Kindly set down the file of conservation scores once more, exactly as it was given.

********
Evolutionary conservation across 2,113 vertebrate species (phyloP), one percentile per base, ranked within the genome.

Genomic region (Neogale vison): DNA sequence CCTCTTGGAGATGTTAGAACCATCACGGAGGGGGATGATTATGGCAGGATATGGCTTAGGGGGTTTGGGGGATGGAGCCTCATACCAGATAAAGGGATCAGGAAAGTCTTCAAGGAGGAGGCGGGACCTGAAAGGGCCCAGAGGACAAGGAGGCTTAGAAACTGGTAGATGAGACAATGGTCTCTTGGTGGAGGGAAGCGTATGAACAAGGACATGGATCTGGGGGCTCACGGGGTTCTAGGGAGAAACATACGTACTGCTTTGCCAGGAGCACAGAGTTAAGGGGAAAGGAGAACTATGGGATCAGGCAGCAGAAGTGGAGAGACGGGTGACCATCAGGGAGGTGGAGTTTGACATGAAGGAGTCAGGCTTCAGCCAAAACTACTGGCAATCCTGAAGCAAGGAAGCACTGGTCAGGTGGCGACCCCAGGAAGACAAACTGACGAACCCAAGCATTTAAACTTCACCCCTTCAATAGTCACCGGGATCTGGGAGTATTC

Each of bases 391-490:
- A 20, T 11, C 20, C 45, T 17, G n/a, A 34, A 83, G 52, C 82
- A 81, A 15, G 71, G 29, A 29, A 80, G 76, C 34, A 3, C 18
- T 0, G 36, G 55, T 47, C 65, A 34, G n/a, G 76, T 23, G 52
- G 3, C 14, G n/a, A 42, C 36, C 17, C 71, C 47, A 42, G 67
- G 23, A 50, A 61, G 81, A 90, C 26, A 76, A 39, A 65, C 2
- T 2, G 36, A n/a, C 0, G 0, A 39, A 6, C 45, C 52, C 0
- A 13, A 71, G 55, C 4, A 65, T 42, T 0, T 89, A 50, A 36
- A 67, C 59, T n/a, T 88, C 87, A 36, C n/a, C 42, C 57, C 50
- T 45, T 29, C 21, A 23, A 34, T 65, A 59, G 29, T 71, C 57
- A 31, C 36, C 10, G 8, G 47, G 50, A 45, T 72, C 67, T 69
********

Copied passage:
Evolutionary conservation across 2,113 vertebrate species (phyloP), one percentile per base, ranked within the genome.

Genomic region (Neogale vison): DNA sequence CCTCTTGGAGATGTTAGAACCATCACGGAGGGGGATGATTATGGCAGGATATGGCTTAGGGGGTTTGGGGGATGGAGCCTCATACCAGATAAAGGGATCAGGAAAGTCTTCAAGGAGGAGGCGGGACCTGAAAGGGCCCAGAGGACAAGGAGGCTTAGAAACTGGTAGATGAGACAATGGTCTCTTGGTGGAGGGAAGCGTATGAACAAGGACATGGATCTGGGGGCTCACGGGGTTCTAGGGAGAAACATACGTACTGCTTTGCCAGGAGCACAGAGTTAAGGGGAAAGGAGAACTATGGGATCAGGCAGCAGAAGTGGAGAGACGGGTGACCATCAGGGAGGTGGAGTTTGACATGAAGGAGTCAGGCTTCAGCCAAAACTACTGGCAATCCTGAAGCAAGGAAGCACTGGTCAGGTGGCGACCCCAGGAAGACAAACTGACGAACCCAAGCATTTAAACTTCACCCCTTCAATAGTCACCGGGATCTGGGAGTATTC

Each of bases 391-490:
- A 20, T 11, C 20, C 45, T 17, G n/a, A 34, A 83, G 52, C 82
- A 81, A 15, G 71, G 29, A 29, A 80, G 76, C 34, A 3, C 18
- T 0, G 36, G 55, T 47, C 65, A 34, G n/a, G 76, T 23, G 52
- G 3, C 14, G n/a, A 42, C 36, C 17, C 71, C 47, A 42, G 67
- G 23, A 50, A 61, G 81, A 90, C 26, A 76, A 39, A 65, C 2
- T 2, G 36, A n/a, C 0, G 0, A 39, A 6, C 45, C 52, C 0
- A 13, A 71, G 55, C 4, A 65, T 42, T 0, T 89, A 50, A 36
- A 67, C 59, T n/a, T 88, C 87, A 36, C n/a, C 42, C 57, C 50
- T 45, T 29, C 21, A 23, A 34, T 65, A 59, G 29, T 71, C 57
- A 31, C 36, C 10, G 8, G 47, G 50, A 45, T 72, C 67, T 69